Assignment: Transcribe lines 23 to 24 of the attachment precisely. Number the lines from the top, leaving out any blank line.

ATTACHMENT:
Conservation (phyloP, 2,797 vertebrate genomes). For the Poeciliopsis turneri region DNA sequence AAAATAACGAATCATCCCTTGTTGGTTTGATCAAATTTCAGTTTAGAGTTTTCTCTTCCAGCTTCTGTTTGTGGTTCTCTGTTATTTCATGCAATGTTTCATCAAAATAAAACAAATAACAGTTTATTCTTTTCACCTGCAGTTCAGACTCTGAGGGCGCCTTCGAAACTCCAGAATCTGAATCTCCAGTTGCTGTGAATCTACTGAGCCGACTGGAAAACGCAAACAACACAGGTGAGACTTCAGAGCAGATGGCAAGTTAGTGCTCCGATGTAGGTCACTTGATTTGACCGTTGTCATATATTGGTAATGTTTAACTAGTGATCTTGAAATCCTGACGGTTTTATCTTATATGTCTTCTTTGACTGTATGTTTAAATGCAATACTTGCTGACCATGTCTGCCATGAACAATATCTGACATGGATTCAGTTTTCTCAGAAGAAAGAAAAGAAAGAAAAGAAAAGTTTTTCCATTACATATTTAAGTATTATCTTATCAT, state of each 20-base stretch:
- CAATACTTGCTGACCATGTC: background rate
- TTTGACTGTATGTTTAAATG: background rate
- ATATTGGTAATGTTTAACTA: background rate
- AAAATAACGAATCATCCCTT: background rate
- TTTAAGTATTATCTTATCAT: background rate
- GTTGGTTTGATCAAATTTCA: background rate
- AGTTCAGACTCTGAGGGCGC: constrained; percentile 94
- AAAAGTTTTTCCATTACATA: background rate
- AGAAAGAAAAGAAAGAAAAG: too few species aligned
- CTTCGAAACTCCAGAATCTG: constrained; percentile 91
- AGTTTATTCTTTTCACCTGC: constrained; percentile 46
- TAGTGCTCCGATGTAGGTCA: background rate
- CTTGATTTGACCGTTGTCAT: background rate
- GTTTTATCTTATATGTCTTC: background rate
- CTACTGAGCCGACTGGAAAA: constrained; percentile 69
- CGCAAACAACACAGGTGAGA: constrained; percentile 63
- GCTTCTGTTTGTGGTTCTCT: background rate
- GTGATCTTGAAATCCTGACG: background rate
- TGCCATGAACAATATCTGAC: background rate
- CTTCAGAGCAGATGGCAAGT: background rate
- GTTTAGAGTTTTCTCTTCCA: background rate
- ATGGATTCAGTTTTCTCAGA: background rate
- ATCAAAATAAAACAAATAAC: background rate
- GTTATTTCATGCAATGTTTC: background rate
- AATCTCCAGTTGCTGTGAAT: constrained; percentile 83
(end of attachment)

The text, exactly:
- ATGGATTCAGTTTTCTCAGA: background rate
- ATCAAAATAAAACAAATAAC: background rate